Las Vegas Review Journal – Holocaust survivors share stories with area students
By Trevon Milliard
LAS VEGAS REVIEW-JOURNAL
A Nazi soldier swung the baby boy by his ankles, demanding that the screaming mother stop his crying.
“With a smirk on his face, he swung the baby’s head into a door post, killing him instantly,” recalled Ben Lesser, who was barely 11 at the time but will never forget the sudden stop to the baby’s shrieks.
That was three days into Germany’s World War II occupation of Krakow, Poland, in 1939. It was Lesser’s “first taste of Nazi brutality.” Soldiers ransacked Jewish homes, killed the baby of Lesser’s neighbors and pistol-whipped his own family.
Lesser didn’t escape the Holocaust until “five years of living hell on Earth.” He was one of two survivors in his immediate family of seven, he said. His extended family, numbering in the hundreds, all perished under Nazis’ hands.
“They were all slaughtered,” he said, holding up black-and-white family photos for a group of students in grades seven to 12 to see. They sat frozen in their seats, silent, eyes fixed on Lesser’s tormented face. For an hour on Wednesday, Lesser and four other local Jewish Holocaust survivors shared their history with Clark County students assembled at the Northwest Career and Technical Academy, near the Las Vegas Beltway and U.S. Highway 95, as part of the 2012 Holocaust Education Conference.
Out of the 240 participating students, almost 100 heard Lesser speak. Some of the younger students, in shock, didn’t know what to say afterward.
“Oh my God,” said Jason Williams, an eighth-grade student at O’Callaghan Middle School, near Hollywood Boulevard and Washington Avenue.
The atrocities built as Lesser continued his story. One night, Lesser hid between two walls to avoid a Nazi raid of the Jewish ghetto.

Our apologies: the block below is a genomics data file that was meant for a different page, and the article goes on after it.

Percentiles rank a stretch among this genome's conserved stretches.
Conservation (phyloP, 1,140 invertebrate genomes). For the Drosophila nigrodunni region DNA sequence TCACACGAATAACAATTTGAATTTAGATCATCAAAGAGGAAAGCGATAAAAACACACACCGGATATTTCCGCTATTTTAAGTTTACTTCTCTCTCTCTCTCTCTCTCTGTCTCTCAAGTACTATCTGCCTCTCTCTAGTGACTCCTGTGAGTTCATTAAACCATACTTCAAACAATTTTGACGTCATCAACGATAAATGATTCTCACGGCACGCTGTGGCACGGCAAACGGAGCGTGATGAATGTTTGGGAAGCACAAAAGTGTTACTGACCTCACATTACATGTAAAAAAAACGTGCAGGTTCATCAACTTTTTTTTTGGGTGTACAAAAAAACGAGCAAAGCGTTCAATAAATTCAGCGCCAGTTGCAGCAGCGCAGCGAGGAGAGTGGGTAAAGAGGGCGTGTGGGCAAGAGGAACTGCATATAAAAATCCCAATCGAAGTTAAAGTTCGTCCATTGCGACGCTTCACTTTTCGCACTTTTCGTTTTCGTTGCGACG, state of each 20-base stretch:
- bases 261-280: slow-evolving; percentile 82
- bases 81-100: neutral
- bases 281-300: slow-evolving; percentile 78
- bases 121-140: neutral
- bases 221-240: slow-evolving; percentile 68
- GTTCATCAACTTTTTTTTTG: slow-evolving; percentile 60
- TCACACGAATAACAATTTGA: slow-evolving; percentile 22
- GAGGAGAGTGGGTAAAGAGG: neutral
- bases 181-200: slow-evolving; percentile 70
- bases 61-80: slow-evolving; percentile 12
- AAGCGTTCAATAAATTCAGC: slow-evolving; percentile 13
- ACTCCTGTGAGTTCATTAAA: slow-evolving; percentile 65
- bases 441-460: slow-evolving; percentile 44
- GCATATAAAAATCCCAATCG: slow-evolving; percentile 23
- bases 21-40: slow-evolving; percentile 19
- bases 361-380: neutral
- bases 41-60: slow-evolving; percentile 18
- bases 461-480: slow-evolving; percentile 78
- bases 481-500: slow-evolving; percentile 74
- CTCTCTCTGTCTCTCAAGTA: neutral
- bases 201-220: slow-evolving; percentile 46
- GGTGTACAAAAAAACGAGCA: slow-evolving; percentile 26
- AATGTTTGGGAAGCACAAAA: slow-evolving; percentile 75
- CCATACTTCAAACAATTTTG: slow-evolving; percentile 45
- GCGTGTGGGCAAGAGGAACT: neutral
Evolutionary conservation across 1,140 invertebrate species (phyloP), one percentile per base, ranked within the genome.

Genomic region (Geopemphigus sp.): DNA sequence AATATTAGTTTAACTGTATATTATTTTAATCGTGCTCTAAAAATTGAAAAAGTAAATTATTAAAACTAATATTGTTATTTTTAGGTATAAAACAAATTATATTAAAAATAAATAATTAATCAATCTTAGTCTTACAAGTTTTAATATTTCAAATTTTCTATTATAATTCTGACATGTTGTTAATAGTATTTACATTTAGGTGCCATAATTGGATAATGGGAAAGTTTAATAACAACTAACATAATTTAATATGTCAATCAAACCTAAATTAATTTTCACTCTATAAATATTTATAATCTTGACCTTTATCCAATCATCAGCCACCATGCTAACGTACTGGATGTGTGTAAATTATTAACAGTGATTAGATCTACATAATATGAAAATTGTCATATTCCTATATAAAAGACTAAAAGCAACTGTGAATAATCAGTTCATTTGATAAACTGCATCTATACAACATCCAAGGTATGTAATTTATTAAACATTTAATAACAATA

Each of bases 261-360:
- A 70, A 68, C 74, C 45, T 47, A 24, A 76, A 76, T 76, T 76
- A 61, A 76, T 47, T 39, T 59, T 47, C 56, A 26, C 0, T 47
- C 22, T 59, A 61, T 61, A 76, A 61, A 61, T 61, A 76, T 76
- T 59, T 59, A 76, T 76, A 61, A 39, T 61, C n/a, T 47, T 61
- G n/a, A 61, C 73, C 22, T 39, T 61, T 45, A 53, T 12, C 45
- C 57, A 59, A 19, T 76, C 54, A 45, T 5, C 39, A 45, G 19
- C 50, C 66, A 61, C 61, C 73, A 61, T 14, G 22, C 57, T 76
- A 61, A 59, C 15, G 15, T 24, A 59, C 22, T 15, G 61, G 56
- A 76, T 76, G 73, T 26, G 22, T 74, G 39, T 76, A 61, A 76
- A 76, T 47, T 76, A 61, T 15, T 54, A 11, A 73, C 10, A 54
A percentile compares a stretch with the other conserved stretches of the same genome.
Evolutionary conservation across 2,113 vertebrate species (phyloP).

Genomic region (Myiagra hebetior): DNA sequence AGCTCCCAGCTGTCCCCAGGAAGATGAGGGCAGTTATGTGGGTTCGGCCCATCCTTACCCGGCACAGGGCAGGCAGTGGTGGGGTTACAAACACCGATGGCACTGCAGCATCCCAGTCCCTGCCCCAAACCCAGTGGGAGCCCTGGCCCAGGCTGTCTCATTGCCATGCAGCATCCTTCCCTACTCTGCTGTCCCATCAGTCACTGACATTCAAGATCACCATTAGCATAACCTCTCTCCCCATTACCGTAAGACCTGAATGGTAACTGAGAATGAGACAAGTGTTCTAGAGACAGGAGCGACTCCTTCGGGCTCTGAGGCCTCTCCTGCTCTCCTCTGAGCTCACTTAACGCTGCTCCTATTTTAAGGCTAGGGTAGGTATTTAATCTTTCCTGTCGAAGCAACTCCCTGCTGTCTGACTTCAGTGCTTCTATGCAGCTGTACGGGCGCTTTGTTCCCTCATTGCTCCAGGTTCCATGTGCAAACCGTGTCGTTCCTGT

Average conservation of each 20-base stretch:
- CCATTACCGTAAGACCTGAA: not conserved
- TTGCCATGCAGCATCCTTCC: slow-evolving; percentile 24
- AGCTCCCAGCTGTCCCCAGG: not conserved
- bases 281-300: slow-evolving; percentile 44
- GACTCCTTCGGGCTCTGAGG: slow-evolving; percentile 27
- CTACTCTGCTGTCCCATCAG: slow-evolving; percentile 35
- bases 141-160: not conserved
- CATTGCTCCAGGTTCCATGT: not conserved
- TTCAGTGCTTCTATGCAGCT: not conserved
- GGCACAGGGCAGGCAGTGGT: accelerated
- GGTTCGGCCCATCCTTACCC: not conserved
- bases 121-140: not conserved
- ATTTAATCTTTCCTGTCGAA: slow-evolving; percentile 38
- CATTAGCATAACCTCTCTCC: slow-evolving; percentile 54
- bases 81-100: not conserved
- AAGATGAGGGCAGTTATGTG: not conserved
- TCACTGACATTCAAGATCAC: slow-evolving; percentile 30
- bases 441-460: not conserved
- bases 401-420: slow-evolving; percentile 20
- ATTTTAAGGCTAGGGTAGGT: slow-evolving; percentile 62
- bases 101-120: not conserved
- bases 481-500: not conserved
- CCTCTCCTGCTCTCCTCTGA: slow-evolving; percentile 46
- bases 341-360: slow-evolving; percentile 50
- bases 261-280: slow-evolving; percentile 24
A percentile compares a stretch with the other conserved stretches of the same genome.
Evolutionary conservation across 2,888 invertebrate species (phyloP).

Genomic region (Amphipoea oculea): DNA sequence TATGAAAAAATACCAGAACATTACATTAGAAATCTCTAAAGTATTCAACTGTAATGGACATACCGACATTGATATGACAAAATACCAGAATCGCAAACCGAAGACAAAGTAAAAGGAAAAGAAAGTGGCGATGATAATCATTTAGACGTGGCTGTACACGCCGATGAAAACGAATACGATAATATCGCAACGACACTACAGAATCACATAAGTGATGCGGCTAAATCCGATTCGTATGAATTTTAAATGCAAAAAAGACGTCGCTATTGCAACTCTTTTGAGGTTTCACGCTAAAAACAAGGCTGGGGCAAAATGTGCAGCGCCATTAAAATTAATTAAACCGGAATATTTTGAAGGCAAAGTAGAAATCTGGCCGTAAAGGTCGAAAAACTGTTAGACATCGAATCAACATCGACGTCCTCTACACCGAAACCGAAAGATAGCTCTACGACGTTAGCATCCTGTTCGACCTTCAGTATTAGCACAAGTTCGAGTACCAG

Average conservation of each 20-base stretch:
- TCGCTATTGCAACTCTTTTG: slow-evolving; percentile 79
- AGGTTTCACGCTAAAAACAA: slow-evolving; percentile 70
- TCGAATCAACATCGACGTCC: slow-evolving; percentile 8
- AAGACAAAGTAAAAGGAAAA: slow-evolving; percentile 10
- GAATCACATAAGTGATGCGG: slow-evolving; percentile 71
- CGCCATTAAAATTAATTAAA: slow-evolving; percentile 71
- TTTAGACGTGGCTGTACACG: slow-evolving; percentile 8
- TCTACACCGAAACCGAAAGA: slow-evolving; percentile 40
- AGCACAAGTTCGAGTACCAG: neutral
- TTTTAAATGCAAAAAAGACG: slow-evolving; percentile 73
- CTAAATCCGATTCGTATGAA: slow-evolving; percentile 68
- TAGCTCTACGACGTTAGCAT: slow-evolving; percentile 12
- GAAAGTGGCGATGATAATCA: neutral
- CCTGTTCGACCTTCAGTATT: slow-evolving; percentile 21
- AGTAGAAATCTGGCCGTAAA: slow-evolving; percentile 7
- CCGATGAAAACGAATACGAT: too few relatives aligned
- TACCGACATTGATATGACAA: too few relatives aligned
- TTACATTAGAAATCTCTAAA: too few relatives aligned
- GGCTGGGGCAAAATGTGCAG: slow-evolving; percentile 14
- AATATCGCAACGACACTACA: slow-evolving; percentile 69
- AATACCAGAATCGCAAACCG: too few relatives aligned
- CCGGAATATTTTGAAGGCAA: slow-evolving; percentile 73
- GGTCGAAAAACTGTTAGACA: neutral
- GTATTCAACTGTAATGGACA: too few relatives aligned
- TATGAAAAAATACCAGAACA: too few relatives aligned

“That night, we heard all kinds of screams, dogs barking and shooting,” said Lesser, who crawled out in the morning. “We saw bodies of what used to be people, torn apart by dogs.”
Other students knew enough about the Holocaust to be a little prepared but were surprised by Lesser’s lack of blame. He pointed out that Germany was a cultural icon before the Nazis rose to power, a nation full of scientists, teachers, musical composers.
“It all started small, with hate,” he said, “like bullying in school.”
First, they burned Jewish books.
“Then, they started burning people,” he said.
He saw it after his night between the walls.
People later gathered the body parts on pushcarts, piling the pieces in the ghetto’s square and drenching them in gasoline, a method used to kindle the book bonfires he had heard of years earlier.
Lesser hates recounting the worst moments of his worst years. The nights before his speeches the memories come back, haunting his sleep.
But he keeps doing it. Sixteen years now.
“You kids are the last generation that has the privilege of listening to survivors,” said the 83-year-old survivor who now lives in Las Vegas. “Only a few of us left, but so many willing to listen.”
Listening is vital.
“If it happened then, can’t it happen again?” he asked after running through five years in an hour, ending his tale with his train ride to the Auschwitz concentration camp, about 37 miles west of Krakow. Soldiers pushed 80 people into each car, giving them just two buckets of water and a few hay bales for three days. People took turns sitting on the bales because the ground was covered in “sludge,” he said.
“We were entombed.”
When the train arrived at the camp, it was snowing ash.
“We thought it was a smelting factory,” said Lesser, who was 15 at the time. “No one could imagine anything else.”
They soon discovered the worst about the death camp, the largest of its kind established by the Nazi regime. But it all started small, he said, returning to his point about book burnings and bullying.
Lesser’s message of staying “vigilant” against hatred and not just standing by, wasn’t lost on a group of six female high school juniors in the audience.
“We’re always fast to judge, but what would we do?” Ariel Wolfman asked her friends, who were disappointed in the lack of immediate response to help the Jewish people during the Holocaust.
The question remains relevant today, realized students from the Veterans Tribute Career and Technical Academy near Vegas and Rancho drives, who were at the assembly. Genocide didn’t stop with the Nazis, Darrien Barajas noted.
Their English teacher, Nancy Harding, then asked them a question.
“If that time ever comes, what are you going to do?”
Contact reporter Trevon Milliard at firstname.lastname@example.org or 702-383-0279.